China, Japan, South Korea to Hold First High-Level Talks in Three Years
Leaders from China, Japan, and South Korea will meet next week for their first high-level trilateral talks since 2015.
Chinese Premier Li Keqiang will attend the talks, which will be held Wednesday in Tokyo, making the meetings the first official visit by a Chinese premier to Japan in eight years, Chinese Foreign Ministry spokeswoman Hua Chunying said on Wednesday.
The talks, which will also be attended by Japanese Prime Minister Shinzo Abe and South Korean President Moon Jae-in, are expected to focus on the Korean Peninsula and result in a joint statement by the three countries calling for denuclearization of North Korea, according to a Yomiuri Shimbun newspaper report Wednesday.
The leaders will also discuss ways to strengthen cultural exchanges between the three countries, the Japanese Ministry of Foreign Affairs said in statement earlier this week.
North Korea has been the focus of much regional diplomatic activity in recent months, including a surprise visit by North Korean leader Kim Jong Un to Beijing in March, as well as the recently concluded historic inter-Korean summit between Kim and Moon. U.S. President Donald Trump is also expected to meet Kim in May.
Another major concern shared by the three countries is how to maintain the existing system of international trade amid protectionist actions by the Trump administration, analysts in Japan told Caixin. However, an official close to preparations for the trilateral talks said the three countries might not be able to reach a consensus on the proposed China-Japan-South Korea Free Trade Agreement at the upcoming meetings. There have been 13 rounds of negotiations on the trade agreement since 2013.
During Li’s visit to Japan, from Wednesday to May 11, the Chinese premier also plans to meet Emperor Akihito and visit Hokkaido, Japan’s northernmost major island.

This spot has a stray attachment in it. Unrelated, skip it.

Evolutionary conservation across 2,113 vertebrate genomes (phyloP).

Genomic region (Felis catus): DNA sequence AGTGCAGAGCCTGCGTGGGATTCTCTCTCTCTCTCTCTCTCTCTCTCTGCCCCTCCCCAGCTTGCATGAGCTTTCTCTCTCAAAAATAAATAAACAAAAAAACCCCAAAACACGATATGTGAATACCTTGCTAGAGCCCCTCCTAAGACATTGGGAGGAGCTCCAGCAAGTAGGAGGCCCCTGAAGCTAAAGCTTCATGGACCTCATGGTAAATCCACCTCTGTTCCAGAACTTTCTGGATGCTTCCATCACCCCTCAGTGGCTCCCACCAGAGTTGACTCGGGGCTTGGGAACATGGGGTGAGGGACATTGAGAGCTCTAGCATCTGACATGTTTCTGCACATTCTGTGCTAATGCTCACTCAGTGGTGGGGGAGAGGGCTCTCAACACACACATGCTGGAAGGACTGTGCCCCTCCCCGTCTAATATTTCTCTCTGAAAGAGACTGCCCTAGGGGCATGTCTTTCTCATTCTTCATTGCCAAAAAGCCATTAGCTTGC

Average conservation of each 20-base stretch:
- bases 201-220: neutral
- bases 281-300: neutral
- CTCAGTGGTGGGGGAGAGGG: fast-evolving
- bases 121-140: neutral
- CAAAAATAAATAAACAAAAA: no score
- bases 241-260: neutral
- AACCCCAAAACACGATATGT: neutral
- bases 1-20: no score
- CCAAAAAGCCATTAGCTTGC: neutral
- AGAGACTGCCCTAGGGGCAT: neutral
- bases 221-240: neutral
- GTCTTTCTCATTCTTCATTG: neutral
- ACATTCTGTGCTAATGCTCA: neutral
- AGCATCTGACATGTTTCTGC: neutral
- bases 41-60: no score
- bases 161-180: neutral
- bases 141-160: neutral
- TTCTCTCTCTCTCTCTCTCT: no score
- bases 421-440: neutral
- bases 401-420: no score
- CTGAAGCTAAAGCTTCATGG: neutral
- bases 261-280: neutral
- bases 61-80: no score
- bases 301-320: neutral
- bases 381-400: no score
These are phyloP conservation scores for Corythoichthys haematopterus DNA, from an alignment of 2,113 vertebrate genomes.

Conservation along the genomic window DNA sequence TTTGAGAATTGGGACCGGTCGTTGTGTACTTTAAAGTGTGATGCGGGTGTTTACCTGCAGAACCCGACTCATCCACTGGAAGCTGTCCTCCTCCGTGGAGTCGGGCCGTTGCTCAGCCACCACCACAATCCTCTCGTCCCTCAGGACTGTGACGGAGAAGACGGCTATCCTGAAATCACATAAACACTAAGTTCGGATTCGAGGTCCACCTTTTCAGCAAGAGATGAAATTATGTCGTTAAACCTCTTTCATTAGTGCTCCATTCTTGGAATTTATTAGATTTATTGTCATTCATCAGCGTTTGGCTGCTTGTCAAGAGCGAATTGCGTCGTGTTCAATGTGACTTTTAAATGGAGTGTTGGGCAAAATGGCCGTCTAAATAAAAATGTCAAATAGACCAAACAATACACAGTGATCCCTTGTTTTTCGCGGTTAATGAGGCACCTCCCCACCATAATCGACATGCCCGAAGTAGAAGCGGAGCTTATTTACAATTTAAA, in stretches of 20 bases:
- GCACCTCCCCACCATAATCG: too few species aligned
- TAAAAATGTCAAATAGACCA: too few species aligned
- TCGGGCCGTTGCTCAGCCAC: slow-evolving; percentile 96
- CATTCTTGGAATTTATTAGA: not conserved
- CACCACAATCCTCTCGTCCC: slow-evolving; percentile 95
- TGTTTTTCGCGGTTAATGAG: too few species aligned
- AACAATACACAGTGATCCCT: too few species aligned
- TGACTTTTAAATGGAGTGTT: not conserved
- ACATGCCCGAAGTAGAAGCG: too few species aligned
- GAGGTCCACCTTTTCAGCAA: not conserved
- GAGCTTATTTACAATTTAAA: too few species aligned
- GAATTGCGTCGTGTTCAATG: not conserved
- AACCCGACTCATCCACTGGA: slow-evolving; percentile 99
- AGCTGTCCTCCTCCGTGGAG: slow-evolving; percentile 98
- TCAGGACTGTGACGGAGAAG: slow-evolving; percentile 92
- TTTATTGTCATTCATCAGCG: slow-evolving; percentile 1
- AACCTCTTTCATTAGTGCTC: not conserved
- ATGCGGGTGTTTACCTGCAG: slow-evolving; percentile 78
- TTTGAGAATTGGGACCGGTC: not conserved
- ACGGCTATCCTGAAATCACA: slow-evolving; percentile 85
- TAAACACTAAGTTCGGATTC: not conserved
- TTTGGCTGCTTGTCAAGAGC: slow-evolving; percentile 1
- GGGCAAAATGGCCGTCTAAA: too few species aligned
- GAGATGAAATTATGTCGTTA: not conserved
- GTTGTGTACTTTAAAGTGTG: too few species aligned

Sino-Japanese relations have been thawing after a period of tension sparked by a dispute over islands in the East China Sea. China hopes Li’s visit will “further consolidate the improvement of Sino-Japanese relations and push bilateral relations toward the path of normal development,” Chinese Foreign Ministry spokesperson Hua said on Wednesday.
Contact reporter Teng Jing Xuan (firstname.lastname@example.org)
Feb 28 18:15
Feb 28 16:14
Feb 28 16:10
Feb 28 12:29
Feb 27 19:03
Feb 27 18:55
Feb 27 12:14
Feb 27 06:36
Feb 26 17:49
Feb 26 15:56
Feb 26 11:29
Feb 26 05:10
Feb 26 05:07
Feb 25 18:27
Feb 25 17:52
- 114% of Recovered Covid-19 Patients in Guangdong Tested Positive Again
- 2Another Study Claims Wuhan Seafood Market May Not Be Source of Covid-19 Outbreak
- 3Exclusive: Cluster of Death Found at Wuhan Nursing Home Near Seafood Market
- 4Coronavirus Monday Update: Virus May Gain Ground Again, Experts Warn; Costco Shanghai Urged to Control Traffic
- 5Coronavirus Live Updates | Friday: WHO Declares Coronavirus a ‘Global Level’ Threat; OPEC Mulls Bigger Output Reduction; Fed Considers Rate Cut
- 1Power To The People: Pintec Serves A Booming Consumer Class
- 2Largest hotel group in Europe accepts UnionPay
- 3UnionPay mobile QuickPass debuts in Hong Kong
- 4UnionPay International launches premium catering privilege U Dining Collection
- 5UnionPay International’s U Plan has covered over 1600 stores overseas